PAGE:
Bernard Holland has a funny piece in today’s Times about setting out to listen to Marc-André Dalvavie’s new CD and getting mugged instead by an roving gang of French musical poseurs.  A couple of choice bon mots

So breathless were the revelations contained in this essay, called “Space, Line, Color,” it seemed for a moment the music could wait. Expounding on hearing, space and your stereo system, it reads: “while right/left movement can be recreated, front/back movement is replaced by a sensation of sound advancing or receding.” So it’s true that sound is softer when it is farther away than when it is in front of you. That will be useful the next time I come across a marching band going down the street.

Here is another verbal space walk: “Hence some of” Mr. Dalbavie’s “works do not limit their musical space to the concert platform, but extend to the entire hall,” he writes. “The defocalisation thus achieved calls into question the spatial hierarchy resulting from any frontal presentation of the music.”

I sure wish Gabrieli had thought about that 450 years ago; imagine the antiphonal music he could have written, with sound flying from every direction at people standing in the middle of his church.

13 thoughts on “Sex, Existentialism and the Modern Spectralist”
  1. Eric,

    Just a general comment on the composers I recall from my student days – kids who would proudly declare that they knew nothing about serialism or minimalism (this was the 80s/90s). Most of these kids are most likely not involved in music anymore, at least not to my knowledge. You can only go so long with the blinders on, before you dry out! I agree with you, living a ‘life stuffed full of new music’ is the way to learn what’s out there. My little story about Phil Corner is that he, as a student (and afterwards), must have learned what was there and then made a conscious, informed decision on his musical direction.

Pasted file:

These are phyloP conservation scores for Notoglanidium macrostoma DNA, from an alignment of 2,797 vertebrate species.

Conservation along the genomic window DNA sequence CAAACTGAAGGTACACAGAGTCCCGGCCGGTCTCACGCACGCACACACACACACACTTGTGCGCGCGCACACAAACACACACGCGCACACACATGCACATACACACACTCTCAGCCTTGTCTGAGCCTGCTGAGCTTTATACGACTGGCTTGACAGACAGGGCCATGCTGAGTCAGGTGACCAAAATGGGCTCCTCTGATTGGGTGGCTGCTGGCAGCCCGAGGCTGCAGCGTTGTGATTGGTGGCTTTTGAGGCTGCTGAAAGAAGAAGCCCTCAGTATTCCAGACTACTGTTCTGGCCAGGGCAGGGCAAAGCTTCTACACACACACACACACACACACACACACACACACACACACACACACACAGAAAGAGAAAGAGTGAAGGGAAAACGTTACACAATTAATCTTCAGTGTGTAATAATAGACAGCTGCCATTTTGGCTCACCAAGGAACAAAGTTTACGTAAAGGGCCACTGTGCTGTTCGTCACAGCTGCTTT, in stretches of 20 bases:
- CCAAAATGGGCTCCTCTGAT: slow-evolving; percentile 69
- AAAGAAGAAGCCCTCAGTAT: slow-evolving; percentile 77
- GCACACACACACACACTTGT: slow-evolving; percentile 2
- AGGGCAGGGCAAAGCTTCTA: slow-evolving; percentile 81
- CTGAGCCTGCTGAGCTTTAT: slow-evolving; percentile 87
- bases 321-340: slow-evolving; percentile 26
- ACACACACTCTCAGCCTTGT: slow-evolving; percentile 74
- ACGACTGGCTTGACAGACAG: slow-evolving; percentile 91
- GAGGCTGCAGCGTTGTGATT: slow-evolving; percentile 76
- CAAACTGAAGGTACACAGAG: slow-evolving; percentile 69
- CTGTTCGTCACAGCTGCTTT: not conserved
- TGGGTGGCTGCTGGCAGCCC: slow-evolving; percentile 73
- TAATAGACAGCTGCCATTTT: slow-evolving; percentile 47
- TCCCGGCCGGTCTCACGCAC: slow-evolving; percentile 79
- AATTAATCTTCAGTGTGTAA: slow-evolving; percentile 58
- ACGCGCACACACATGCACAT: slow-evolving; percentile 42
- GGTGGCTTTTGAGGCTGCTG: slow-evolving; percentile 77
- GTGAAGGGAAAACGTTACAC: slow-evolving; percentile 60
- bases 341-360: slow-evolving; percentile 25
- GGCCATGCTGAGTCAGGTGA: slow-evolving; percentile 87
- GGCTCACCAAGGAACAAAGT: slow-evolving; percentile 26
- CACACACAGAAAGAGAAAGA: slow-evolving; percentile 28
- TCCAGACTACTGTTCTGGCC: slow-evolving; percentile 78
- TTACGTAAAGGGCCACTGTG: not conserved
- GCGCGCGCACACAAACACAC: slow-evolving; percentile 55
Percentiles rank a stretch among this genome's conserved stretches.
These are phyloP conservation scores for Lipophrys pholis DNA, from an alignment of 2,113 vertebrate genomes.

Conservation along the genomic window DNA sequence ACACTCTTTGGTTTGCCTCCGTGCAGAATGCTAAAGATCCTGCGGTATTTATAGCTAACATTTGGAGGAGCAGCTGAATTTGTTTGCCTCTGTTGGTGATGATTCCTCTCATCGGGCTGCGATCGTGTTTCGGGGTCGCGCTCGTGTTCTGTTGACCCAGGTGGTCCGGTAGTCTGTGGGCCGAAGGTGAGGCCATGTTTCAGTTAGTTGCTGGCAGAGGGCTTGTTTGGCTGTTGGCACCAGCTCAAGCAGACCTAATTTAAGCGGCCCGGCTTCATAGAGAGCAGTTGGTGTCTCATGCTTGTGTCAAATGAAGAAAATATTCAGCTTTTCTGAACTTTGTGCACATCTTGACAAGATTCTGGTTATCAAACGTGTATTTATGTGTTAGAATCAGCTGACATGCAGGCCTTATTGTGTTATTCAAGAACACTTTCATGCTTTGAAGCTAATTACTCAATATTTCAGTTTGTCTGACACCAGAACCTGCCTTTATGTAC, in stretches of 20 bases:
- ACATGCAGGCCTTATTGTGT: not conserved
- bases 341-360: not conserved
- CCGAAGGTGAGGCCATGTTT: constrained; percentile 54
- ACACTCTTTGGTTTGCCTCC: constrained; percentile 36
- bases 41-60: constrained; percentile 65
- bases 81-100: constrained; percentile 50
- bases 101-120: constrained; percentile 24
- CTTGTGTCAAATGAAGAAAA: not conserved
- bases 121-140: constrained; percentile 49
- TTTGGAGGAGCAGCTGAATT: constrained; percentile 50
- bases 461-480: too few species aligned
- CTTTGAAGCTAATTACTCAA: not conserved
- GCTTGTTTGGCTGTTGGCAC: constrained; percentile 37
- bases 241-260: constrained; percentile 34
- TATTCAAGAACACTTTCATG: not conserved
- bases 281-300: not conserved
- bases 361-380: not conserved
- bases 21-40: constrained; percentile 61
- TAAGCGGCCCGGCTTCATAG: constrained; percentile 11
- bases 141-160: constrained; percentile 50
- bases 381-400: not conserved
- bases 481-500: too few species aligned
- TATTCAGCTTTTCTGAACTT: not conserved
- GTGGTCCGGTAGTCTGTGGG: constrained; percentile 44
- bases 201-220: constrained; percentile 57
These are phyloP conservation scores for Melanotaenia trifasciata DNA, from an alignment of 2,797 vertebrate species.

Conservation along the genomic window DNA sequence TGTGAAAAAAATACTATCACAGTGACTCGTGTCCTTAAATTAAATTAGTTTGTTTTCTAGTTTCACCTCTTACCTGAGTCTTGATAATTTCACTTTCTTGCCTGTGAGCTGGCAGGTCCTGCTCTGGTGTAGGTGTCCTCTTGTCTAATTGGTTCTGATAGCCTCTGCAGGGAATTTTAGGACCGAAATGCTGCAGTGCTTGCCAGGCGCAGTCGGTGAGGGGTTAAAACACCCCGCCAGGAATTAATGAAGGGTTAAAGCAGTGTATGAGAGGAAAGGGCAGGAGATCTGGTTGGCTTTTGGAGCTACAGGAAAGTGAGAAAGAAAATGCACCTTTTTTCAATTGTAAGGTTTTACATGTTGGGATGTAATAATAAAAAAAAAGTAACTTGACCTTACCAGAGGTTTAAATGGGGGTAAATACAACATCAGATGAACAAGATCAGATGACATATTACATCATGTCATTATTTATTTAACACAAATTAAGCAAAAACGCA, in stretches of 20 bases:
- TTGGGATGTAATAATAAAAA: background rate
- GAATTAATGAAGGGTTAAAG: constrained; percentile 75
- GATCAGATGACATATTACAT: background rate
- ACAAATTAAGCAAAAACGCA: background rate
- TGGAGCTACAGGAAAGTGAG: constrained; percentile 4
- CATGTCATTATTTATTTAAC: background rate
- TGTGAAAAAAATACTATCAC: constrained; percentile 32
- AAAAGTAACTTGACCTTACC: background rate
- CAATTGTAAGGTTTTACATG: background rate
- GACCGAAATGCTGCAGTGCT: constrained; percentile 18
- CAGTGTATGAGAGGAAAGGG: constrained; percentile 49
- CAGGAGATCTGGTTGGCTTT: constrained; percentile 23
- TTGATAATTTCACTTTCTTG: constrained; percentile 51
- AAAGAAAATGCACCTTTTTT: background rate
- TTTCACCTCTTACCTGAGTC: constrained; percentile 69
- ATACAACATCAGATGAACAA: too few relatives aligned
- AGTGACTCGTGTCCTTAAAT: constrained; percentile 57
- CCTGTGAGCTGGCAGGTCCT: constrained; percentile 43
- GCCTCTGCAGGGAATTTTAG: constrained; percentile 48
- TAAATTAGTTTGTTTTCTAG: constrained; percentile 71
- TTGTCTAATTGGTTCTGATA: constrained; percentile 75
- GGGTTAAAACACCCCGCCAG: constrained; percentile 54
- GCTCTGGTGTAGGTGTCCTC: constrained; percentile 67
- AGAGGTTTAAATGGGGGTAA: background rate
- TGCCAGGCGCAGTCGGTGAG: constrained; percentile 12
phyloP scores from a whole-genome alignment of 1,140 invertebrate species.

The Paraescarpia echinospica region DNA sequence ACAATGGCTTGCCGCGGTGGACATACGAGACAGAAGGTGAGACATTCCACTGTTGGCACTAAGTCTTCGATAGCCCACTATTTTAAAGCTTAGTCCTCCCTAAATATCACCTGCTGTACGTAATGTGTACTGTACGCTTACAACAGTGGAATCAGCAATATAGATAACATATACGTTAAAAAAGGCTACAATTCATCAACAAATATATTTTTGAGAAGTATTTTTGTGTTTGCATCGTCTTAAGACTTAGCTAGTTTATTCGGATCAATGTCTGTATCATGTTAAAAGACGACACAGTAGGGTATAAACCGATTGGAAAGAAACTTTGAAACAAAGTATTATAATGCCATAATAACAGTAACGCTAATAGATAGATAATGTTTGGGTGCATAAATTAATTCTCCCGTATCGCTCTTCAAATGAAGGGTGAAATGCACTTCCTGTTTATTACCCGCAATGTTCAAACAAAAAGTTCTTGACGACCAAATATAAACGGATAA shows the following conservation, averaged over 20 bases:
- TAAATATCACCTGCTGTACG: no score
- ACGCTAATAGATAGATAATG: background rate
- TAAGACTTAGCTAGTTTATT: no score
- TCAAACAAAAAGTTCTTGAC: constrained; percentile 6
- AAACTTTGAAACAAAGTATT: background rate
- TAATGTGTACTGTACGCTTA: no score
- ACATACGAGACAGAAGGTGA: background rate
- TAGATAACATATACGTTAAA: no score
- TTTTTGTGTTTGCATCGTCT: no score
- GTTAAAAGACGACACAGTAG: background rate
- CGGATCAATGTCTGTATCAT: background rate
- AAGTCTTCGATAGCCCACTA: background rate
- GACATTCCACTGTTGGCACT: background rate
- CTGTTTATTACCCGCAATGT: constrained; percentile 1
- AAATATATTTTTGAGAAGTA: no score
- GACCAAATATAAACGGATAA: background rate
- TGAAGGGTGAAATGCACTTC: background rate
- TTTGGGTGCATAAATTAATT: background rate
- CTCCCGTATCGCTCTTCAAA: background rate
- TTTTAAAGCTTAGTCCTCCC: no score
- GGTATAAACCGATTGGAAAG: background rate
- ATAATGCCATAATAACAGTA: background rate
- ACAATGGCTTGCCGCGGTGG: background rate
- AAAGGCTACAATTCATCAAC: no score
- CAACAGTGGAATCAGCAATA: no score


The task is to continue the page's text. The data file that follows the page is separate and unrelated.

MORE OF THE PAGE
2. Anthony, just to clarify – which youngish, college-age composers are you referring to? Trevor’s quote above implies that they’re already on the “spectral bandwagon.”
    For the record, I’m 49 and have lived a life stuffed full of new music.

  3. Well, I don’t think anyone here is saying “convert or die,” Eric. At least I hope I don’t come off sounding that way. But I’m always shocked at how many youngish, college-age composers don’t have a good knowledge of all compositional trends around them. Learn about them, and then decide whether you like it or not.

    Once, I was having a discussion with Phil Corner. We got onto Stockhausen and serialism, and I suddenly realized that Phil really knew what he was talking about. His music, for those of you who don’t know, is very 60s/experimental, influenced by the downtown scene of that time. Yet, here we were, having an informed discussion about something that was diametrically opposed to what he does. It was certainly inspirational to me.

  4. And Pierre Boulez, in the 1950s, said that anyone who didn’t feel the Necessity of 12-tone music would be completely marginalized.
    I think I’ll survive this too, should it turn out that I still don’t “get it” after reading Anthony’s work and listening to (yes) my latest Murail CD.